Kennel Cough Vaccination For Dogs

Kennel cough is a common, contagious condition seen in dogs, which is very rarely life threatening. Kennel cough (infectious tracheobronchitis) causes inflammation of the windpipe (trachea) and deep airways (bronchi). It does not have a specific cause and a variety of viruses and bacteria can cause it. The most common pathogens are parainfluenza virus and Bordatella bronchiseptica bacteria. 

How are dogs infected?

Dogs are infected when the virus or bacteria are inhaled into the nose and mouth. They infect the lining of the respiratory tract causing inflammation and irritation. The virus/bacteria then replicate and spread to other dogs in nasal and oral secretions. Outbreaks are particularly common where there are several dogs in a small airspace, such as boarding kennels or training classes, and where there is direct contact between dogs, such as on walks and sharing toys and water bowls. 

What are the symptoms of Kennel Cough?

Typically, symptoms will appear 5-10 days after infection, but dogs can spread the infection before they show any symptoms.  

  • The classic symptom of kennel cough is a dry hacking cough, often described as a “goose-honk” cough. Many dogs will cough in small fits until they bring up white frothy phlegm 
  • Some animals remain normal in demeanour apart from the cough, while other dogs may be generally unwell with a high temperature and lethargy 
  • The lymph nodes (glands) in the neck may swell as the immune system fights the infection

As with any illness, if your pets’ symptoms do not completely fit the description, or the course of disease seems longer than expected, please contact your vet for advice. 

What is the treatment?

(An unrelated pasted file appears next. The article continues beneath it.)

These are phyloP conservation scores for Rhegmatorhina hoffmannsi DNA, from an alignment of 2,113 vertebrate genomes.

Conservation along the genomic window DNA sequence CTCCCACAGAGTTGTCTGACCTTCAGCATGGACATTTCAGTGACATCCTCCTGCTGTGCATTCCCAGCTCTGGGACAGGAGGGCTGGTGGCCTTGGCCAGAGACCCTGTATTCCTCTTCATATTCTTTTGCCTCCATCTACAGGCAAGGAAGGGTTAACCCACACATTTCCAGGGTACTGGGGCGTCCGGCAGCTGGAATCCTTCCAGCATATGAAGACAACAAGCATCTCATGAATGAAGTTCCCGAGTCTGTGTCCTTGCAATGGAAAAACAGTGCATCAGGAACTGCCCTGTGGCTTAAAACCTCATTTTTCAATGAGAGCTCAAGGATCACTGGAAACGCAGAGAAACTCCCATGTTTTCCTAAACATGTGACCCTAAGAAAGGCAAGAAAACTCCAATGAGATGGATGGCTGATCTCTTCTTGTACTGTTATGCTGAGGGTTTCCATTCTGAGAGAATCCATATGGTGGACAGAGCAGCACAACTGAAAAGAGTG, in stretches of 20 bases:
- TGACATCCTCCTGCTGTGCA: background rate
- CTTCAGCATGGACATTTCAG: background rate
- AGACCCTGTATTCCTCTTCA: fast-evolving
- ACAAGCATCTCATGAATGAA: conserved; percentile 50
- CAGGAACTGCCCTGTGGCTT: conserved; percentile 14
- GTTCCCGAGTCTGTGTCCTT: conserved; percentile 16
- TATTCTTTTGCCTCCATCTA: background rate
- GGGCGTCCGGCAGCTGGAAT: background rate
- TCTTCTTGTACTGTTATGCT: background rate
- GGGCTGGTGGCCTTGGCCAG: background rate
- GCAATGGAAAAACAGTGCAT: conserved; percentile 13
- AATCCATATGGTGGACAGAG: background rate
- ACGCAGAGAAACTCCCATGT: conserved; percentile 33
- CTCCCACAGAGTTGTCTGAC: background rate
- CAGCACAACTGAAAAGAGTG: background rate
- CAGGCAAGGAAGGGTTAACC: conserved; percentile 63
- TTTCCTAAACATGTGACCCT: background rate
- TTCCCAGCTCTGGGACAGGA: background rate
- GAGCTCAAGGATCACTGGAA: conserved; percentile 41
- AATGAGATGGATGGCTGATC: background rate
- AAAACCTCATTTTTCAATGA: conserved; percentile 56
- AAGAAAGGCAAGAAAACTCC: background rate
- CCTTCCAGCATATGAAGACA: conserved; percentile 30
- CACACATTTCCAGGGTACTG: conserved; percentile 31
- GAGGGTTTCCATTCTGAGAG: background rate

Often no specific treatment is needed, and signs will improve within 1-2 weeks.  

  • Try to keep your dog quiet as the cough worsens with excitement 
  • Avoid walks to prevent spread to other dogs 
  • If the cough is particularly bad your vet may prescribe a course of anti-inflammatories. Most cases of kennel cough are caused by viruses, so antibiotics are not helpful 
  • If your dog is systemically unwell e.g., lethargic and unwilling to eat or drink, they should be checked over by your vet. Often very young or old animals are more severely affected and should be monitored closely.  

How can Kennel Cough be prevented?

In the UK, there is a vaccine available to protect against kennel cough. This is a small amount of liquid given intra-nasally and should be given yearly. Most dogs will tolerate it well although some take a particular dislike.  

The vaccine protects against the most common strains of parainfluenza and Bordetella. Unfortunately, other viruses can also cause symptoms, so the vaccine does not guarantee 100% protection. Typically, vaccinated dogs who contact an unusual viral strain are less severely affected than unvaccinated dogs. 

Although kennel cough can be spread by direct contact between animals, it is not a serious illness and worry about infection should not limit encouraging socialisation of dogs. 

Are there any side-effects?

The kennel cough vaccine is a live vaccine, which means that pets may experience a very mild form of the disease after vaccination. Some dogs will develop a mild cough or runny nose for a few days after vaccination. This does not need treatment. 

It is recommended that kennel cough vaccine is not given to pets who live with an immunocompromised person (such as those receiving chemotherapy), as there is a very small chance they could catch a Bordatella infection. If in doubt, please speak to your vet. Kennel cough vaccine poses no risk to healthy humans. 

The Kennel Cough vaccination is included in The Healthy Pet Club membership. Please contact your practice to discuss and book your dog's kennel cough vaccination.


Please note that the content made available on this webpage is for general information purposes only. Whilst we try to ensure that at the time of writing all material is up to date and reflects industry standards, we make no representation, warranties or guarantees that the information made available is up to date, accurate or complete. Any reliance placed by yourselves is done so at your own risk.

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